Tourism in the COVID-19 Era
By Tyler Russell McCusker
Due to the COVID-19 pandemic, the damage to our economy and the effects on peoples’ willingness to travel, Laguna Beach will likely be hit with one of its worst summers of all time, in terms of tourism numbers. Even if the art festivals manage to stay open this summer, will families be ready to hit the road or jump on a plane, financially or otherwise? Laguna Beach’s number one industry, tourism, is currently taking a nosedive.
The sad thing is: This is what some people wanted.
Local groups are trying to stop the development of new hotels to reduce the amount of visitors (among other reasons). A parking structure as part of the Village Entrance was defeated five years ago because some residents feared that it would attract more drivers to town. Instagram has been viewed as the enemy because influencers attract young people to Thousand Steps and other beaches, who end up parking in resident neighborhoods. Locals pull their hair out and post rants online during the summer that “traffic never used to be this bad – go home, tourists!”
Unfortunately, that may be exactly what we get this spring and summer, and it’s going to be grim.
From Visit Laguna Beach’s most recent annual report, although nearly four years old, visitors spent $556,600,000 in town over one year. The visitor economy generated $17.8 million in local tax revenues. Tourism supports 5,002 jobs in Laguna Beach.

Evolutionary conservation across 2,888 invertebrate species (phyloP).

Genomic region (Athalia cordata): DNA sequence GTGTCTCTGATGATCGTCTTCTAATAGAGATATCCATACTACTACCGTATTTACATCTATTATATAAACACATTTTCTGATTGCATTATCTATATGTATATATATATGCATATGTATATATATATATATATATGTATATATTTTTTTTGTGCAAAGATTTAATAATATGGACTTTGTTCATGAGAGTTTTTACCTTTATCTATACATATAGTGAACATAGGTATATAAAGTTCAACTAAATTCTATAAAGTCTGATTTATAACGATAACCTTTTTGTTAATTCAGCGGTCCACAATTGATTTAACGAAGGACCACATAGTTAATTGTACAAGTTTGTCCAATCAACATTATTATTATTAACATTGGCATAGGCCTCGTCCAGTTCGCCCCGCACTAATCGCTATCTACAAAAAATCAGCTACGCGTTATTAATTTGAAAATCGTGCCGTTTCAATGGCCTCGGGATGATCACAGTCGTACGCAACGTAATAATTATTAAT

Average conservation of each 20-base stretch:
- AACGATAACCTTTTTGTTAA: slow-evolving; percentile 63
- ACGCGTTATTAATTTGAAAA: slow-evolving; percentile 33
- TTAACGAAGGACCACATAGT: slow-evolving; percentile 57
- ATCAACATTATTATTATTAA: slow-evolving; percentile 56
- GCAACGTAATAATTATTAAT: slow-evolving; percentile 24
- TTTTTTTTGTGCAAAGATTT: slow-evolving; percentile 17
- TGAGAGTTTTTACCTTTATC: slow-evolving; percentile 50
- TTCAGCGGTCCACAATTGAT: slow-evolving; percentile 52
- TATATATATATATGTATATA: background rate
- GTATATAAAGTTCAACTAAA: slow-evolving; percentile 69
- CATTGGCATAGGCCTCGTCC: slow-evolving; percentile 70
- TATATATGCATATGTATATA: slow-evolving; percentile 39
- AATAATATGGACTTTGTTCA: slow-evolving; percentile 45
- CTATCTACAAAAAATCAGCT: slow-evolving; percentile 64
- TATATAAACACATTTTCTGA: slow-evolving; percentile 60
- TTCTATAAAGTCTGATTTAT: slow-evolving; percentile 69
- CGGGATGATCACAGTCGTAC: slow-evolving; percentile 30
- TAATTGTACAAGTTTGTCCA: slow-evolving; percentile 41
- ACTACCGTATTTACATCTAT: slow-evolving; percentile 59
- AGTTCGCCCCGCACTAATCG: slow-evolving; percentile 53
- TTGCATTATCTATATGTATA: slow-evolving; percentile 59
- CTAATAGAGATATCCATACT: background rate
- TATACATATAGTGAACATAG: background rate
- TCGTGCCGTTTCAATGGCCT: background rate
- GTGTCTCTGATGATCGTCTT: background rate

I think the most important thing to note is that overnight guests at Laguna Beach hotels spend four times more per person, person day than day-trippers, according to a 2016 Visit Laguna report. Visit Laguna Beach’s numbers show more than six million day trippers visited Laguna Beach during a year, while only about 271,000 visitors spent the night.
For this reason, we need to work harder to attract overnight guests. These will be the kinds of visitors that contribute to our local economy, patronize the arts to support our crucial creative class, and walk or use our trolley system rather than drive.
But what have we done instead? We’ve strongly limited what kinds of businesses and shops we can have downtown, we’ve raised meter rates to astronomical levels (and potentially even higher soon), we’ve eliminated short-term lodging, and we’ve tied up entrepreneurs and developers in planning processes that take years, until they decide to recoup their losses and take their ideas elsewhere. Our result is a boarded-up and struggling downtown, one that will not survive the COVID-19 era.
So, while you drive the empty streets, passing boarded-up shops, closed restaurants and “clearance” signs, remember that Laguna’s economy lives or dies on one thing: the visitors.
Editor’s Note: The Downtown Specific Plan Area’s vacancy rate was 2.9% reported in the Retail Market Evaluation by Stanley R Hoffman Associates and Stoffel & Associates.
Once we get through this trying time, let’s create a town for them that is more than bluebelt and greenbelt. A town that is as culturally and artistically-significant as it was for our founders.
McCusker is raising three kids in Laguna and the general manager of 104.7 FM.